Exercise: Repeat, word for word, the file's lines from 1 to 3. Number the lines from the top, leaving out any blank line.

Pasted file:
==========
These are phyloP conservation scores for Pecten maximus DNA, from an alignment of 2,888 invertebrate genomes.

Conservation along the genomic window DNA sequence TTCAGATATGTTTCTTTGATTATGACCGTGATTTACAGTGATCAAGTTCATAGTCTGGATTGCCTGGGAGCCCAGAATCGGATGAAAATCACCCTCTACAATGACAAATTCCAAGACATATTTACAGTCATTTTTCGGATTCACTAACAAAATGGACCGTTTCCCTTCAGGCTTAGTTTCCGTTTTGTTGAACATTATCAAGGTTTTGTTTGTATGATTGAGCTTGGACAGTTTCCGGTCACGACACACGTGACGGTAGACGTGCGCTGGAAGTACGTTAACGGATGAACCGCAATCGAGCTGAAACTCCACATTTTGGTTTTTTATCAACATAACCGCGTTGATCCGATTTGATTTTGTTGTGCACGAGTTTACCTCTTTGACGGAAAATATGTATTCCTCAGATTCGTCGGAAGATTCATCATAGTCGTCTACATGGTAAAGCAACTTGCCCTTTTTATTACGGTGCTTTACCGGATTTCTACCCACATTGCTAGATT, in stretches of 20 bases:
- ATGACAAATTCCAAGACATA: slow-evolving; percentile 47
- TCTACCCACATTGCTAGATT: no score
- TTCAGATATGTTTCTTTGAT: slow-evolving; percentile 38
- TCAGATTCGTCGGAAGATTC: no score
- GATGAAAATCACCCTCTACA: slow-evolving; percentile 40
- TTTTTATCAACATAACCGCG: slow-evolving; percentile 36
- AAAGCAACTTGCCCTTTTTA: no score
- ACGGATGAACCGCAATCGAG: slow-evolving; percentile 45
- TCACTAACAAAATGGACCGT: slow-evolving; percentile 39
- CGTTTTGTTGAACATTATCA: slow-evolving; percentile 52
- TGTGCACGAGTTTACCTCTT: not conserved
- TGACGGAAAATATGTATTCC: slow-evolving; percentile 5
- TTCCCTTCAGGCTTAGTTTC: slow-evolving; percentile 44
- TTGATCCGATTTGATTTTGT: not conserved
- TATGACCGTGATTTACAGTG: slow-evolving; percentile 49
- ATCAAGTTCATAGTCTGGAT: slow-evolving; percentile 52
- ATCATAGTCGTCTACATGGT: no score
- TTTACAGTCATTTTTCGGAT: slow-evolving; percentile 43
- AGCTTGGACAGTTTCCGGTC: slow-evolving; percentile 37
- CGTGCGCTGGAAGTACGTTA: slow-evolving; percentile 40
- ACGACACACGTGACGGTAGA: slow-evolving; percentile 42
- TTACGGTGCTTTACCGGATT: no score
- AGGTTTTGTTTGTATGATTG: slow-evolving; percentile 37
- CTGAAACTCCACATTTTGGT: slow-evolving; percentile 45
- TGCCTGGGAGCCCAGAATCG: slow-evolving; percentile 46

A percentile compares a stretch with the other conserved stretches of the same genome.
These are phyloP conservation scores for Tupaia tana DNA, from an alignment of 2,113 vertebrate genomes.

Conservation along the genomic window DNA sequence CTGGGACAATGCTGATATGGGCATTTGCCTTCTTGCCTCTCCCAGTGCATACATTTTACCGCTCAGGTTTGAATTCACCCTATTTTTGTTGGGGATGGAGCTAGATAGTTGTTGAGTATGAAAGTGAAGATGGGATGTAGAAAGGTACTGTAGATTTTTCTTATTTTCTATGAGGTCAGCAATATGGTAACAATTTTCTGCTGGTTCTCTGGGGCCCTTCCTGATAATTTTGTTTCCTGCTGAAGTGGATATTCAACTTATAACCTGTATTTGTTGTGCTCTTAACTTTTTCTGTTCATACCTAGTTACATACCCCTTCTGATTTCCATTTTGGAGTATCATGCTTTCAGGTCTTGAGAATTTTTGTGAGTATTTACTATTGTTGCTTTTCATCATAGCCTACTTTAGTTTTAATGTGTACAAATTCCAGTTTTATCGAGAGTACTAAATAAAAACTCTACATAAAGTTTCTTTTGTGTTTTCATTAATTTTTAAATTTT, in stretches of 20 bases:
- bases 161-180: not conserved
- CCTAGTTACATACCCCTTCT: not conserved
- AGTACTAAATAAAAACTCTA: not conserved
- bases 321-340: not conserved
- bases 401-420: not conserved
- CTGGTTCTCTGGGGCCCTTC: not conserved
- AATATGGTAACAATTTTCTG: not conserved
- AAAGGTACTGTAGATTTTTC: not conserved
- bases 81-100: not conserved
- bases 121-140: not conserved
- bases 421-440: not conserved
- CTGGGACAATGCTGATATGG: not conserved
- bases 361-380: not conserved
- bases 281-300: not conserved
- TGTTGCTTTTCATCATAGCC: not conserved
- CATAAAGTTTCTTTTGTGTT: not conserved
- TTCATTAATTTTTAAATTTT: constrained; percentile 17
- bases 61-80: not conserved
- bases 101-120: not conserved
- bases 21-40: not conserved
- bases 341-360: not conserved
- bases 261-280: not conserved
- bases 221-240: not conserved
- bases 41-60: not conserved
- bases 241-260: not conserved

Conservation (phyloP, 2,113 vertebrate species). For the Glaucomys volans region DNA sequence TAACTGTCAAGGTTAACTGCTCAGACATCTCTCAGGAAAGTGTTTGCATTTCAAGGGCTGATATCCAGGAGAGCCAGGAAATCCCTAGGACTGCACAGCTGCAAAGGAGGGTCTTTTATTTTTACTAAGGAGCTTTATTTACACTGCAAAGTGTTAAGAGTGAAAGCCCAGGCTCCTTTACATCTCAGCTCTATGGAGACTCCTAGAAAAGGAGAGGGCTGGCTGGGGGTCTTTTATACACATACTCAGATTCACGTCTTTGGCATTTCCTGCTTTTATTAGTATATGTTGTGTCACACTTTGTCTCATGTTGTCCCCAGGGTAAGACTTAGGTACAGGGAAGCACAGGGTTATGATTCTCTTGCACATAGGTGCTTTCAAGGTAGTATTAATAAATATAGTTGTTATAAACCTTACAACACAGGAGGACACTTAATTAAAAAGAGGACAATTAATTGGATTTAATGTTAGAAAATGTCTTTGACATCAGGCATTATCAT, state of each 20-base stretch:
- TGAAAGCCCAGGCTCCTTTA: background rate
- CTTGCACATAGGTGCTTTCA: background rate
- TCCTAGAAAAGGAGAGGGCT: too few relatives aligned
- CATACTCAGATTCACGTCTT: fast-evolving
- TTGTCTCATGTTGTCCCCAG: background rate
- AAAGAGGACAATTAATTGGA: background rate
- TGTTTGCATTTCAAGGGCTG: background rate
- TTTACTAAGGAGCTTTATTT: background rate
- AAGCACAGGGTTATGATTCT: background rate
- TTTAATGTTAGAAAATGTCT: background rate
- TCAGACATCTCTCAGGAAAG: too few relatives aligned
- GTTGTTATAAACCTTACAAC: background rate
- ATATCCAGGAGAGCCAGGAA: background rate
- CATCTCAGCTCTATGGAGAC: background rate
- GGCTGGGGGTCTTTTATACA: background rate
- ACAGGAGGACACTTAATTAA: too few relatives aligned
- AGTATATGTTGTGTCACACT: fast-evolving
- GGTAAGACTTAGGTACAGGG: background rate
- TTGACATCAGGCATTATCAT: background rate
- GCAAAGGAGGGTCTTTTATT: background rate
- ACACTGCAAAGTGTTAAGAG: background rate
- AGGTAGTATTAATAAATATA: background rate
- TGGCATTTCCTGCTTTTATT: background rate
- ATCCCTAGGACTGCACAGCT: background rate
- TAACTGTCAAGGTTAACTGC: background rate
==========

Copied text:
These are phyloP conservation scores for Pecten maximus DNA, from an alignment of 2,888 invertebrate genomes.

Conservation along the genomic window DNA sequence TTCAGATATGTTTCTTTGATTATGACCGTGATTTACAGTGATCAAGTTCATAGTCTGGATTGCCTGGGAGCCCAGAATCGGATGAAAATCACCCTCTACAATGACAAATTCCAAGACATATTTACAGTCATTTTTCGGATTCACTAACAAAATGGACCGTTTCCCTTCAGGCTTAGTTTCCGTTTTGTTGAACATTATCAAGGTTTTGTTTGTATGATTGAGCTTGGACAGTTTCCGGTCACGACACACGTGACGGTAGACGTGCGCTGGAAGTACGTTAACGGATGAACCGCAATCGAGCTGAAACTCCACATTTTGGTTTTTTATCAACATAACCGCGTTGATCCGATTTGATTTTGTTGTGCACGAGTTTACCTCTTTGACGGAAAATATGTATTCCTCAGATTCGTCGGAAGATTCATCATAGTCGTCTACATGGTAAAGCAACTTGCCCTTTTTATTACGGTGCTTTACCGGATTTCTACCCACATTGCTAGATT, in stretches of 20 bases:
- ATGACAAATTCCAAGACATA: slow-evolving; percentile 47